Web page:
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Date:	Mon, 14 Jul 2014 12:53:41 +0200
From:	Peter Zijlstra <peterz@...radead.org>
To:	kan.liang@...el.com
Cc:	andi@...stfloor.org, linux-kernel@...r.kernel.org,
	kvm@...r.kernel.org
Subject: Re: [PATCH V5 1/2] perf ignore LBR and extra_regs

On Thu, Jul 10, 2014 at 03:59:43AM -0700, kan.liang@...el.com wrote:
> From: Kan Liang <kan.liang@...el.com>
> 
> x86, perf: Protect LBR and extra_regs against KVM lying
> 
> With -cpu host, KVM reports LBR and extra_regs support, if the host has support.
> When the guest perf driver tries to access LBR or extra_regs MSR,
> it #GPs all MSR accesses,since KVM doesn't handle LBR and extra_regs support.
> So check the related MSRs access right once at initialization time to avoid the error access at runtime.
> 
> For reproducing the issue, please build the kernel with CONFIG_KVM_INTEL = y (for host kernel).
> And CONFIG_PARAVIRT = n and CONFIG_KVM_GUEST = n (for guest kernel).
> Start the guest with -cpu host.
> Run perf record with --branch-any or --branch-filter in guest to trigger LBR #GP.
> Run perf stat offcore events (E.g. LLC-loads/LLC-load-misses ...) in guest to trigger offcore_rsp #GP

This is still not properly wrapped at 78 chars.

> Signed-off-by: Kan Liang <kan.liang@...el.com>
> 
> V2: Move the check code to initialization time.
> V3: Add flag for each extra register.
>     Check all LBR MSRs at initialization time.
> V4: Remove lbr_msr_access. For LBR msr, simply set lbr_nr to 0 if check_msr failed.
>     Disable all extra msrs in creation places if check_msr failed.
> V5: Fix check_msr broken
>     Don't check any more MSRs after the first fail
>     Return error when checking fail to stop creating the event
>     Remove the checking code path which never get

These things should go below the --- so they get thrown away when
applying the patch, its of no relevance once applied.

> ---
>  arch/x86/kernel/cpu/perf_event.c       |  3 +++
>  arch/x86/kernel/cpu/perf_event.h       | 45 ++++++++++++++++++++++++++++++++++
>  arch/x86/kernel/cpu/perf_event_intel.c | 38 +++++++++++++++++++++++++++-
>  3 files changed, 85 insertions(+), 1 deletion(-)
> 
> diff --git a/arch/x86/kernel/cpu/perf_event.c b/arch/x86/kernel/cpu/perf_event.c
> index 2bdfbff..a7c5e4b 100644
> --- a/arch/x86/kernel/cpu/perf_event.c
> +++ b/arch/x86/kernel/cpu/perf_event.c
> @@ -118,6 +118,9 @@ static int x86_pmu_extra_regs(u64 config, struct perf_event *event)
>  			continue;
>  		if (event->attr.config1 & ~er->valid_mask)
>  			return -EINVAL;
> +		/* Check if the extra msrs can be safely accessed*/
> +		if (!x86_pmu.extra_msr_access[er->idx])
> +			return -EFAULT;

This is not a correct usage of -EFAULT. Event creation did not fail
because we took a fault dereferencing a user provided pointer. Possibly
ENXIO is appropriate.

>  		reg->idx = er->idx;
>  		reg->config = event->attr.config1;
> diff --git a/arch/x86/kernel/cpu/perf_event.h b/arch/x86/kernel/cpu/perf_event.h
> index 3b2f9bd..992c678 100644
> --- a/arch/x86/kernel/cpu/perf_event.h
> +++ b/arch/x86/kernel/cpu/perf_event.h
> @@ -464,6 +464,12 @@ struct x86_pmu {
>  	 */
>  	struct extra_reg *extra_regs;
>  	unsigned int er_flags;
> +	/*
> +	 * EXTRA REG MSR can be accessed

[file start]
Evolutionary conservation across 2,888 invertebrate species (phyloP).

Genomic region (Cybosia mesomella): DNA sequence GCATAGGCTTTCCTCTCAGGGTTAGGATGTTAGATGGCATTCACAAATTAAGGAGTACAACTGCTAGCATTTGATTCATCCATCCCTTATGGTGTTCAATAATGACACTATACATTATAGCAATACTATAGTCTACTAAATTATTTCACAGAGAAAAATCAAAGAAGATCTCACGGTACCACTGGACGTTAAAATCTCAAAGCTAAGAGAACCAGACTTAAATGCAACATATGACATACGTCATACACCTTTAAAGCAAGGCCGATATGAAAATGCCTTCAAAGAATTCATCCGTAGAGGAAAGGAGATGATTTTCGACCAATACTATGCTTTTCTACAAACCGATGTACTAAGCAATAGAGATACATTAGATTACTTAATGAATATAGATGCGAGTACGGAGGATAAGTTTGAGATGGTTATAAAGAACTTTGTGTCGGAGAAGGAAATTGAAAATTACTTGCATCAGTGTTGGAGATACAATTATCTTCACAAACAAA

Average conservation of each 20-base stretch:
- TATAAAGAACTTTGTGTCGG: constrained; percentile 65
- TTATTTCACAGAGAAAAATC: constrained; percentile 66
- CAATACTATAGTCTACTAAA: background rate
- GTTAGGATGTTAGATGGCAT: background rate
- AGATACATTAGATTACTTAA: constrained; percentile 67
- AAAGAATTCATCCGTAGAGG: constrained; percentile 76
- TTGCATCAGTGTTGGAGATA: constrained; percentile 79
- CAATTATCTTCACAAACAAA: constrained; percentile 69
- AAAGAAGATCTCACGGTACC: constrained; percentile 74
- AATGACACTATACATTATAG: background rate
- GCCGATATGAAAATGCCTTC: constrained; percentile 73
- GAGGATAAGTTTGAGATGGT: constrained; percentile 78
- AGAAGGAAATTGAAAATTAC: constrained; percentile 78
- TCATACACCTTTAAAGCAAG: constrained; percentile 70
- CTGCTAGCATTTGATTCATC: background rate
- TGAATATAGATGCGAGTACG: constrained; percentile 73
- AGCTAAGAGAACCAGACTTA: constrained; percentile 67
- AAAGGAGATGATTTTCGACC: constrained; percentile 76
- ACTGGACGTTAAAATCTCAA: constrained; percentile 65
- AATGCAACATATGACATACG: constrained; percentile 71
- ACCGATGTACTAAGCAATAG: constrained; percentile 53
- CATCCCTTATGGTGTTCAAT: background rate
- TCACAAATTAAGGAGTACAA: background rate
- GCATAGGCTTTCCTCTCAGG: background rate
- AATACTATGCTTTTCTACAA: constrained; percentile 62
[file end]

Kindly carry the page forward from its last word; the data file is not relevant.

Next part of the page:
> +	 * The extra registers are completely unrelated to each other.
> +	 * So it needs a flag for each extra register.
> +	 */
> +	bool		extra_msr_access[EXTRA_REG_MAX];

So why not in struct extra_reg again? You didn't give a straight answer
there.

> +/*
> + * Under certain circumstances, access certain MSR may cause #GP.
> + * The function tests if the input MSR can be safely accessed.
> + */
> +static inline bool check_msr(unsigned long msr)
> +{

This reads like a generic function;

> +	u64 val_old, val_new, val_tmp;
> +
> +	/*
> +	 * Read the current value, change it and read it back to see if it
> +	 * matches, this is needed to detect certain hardware emulators
> +	 * (qemu/kvm) that don't trap on the MSR access and always return 0s.
> +	 */
> +	if (rdmsrl_safe(msr, &val_old))
> +		goto msr_fail;
> +	/*
> +	 * Only chagne it slightly,
> +	 * since the higher bits of some MSRs cannot be updated by wrmsrl.
> +	 * E.g. MSR_LBR_TOS
> +	 */
> +	val_tmp = val_old ^ 0x3UL;

but this is not generally true; not all MSRs can write the 2 LSB, can
they? One option would be to extend the function with a u64 mask.

> +	if (wrmsrl_safe(msr, val_tmp) ||
> +		rdmsrl_safe(msr, &val_new))
> +		goto msr_fail;
> +
> +	if (val_new != val_tmp)
> +		goto msr_fail;
> +
> +	/* Here it's sure that the MSR can be safely accessed.
> +	 * Restore the old value and return.
> +	 */
> +	wrmsrl(msr, val_old);
> +
> +	return true;
> +
> +msr_fail:
> +	return false;
> +}

Also, by now this function is far too large to be inline and in a
header.

> +	/*
> +	 * Access LBR MSR may cause #GP under certain circumstances.
> +	 * E.g. KVM doesn't support LBR MSR
> +	 * Check all LBT MSR here.
> +	 * Disable LBR access if any LBR MSRs can not be accessed.
> +	 */
> +	if (x86_pmu.lbr_nr) {
> +		if (check_msr(x86_pmu.lbr_tos)) {
> +			for (i = 0; i < x86_pmu.lbr_nr; i++) {
> +				if (!(check_msr(x86_pmu.lbr_from + i) &&
> +				      check_msr(x86_pmu.lbr_to + i))) {
> +					x86_pmu.lbr_nr = 0;
> +					break;
> +				}
> +			}
> +		} else
> +			x86_pmu.lbr_nr = 0;

That's needlessly complex and indented.

	if (x86_pmu.lbr_nr && !check_msr(x86_pmu.lbr_tos)
		x86_pmu.lbr_nr = 0;

	for (i = 0; i < x86_pmu.lbr_nr; i++) {
		if (!(check_msr(x86_pmu.lbr_from + i) &&
		      check_msr(x86_pmu.lbr_to   + i)))
			x86_pmu.lbr_nr = 0;
	}

You don't need to wrap the for loop in a lbr_nr test and you don't need
a break to terminate. Once you set lbr_nr = 0, the for loop will
terminate on its own. If it was already 0 it would've never started.


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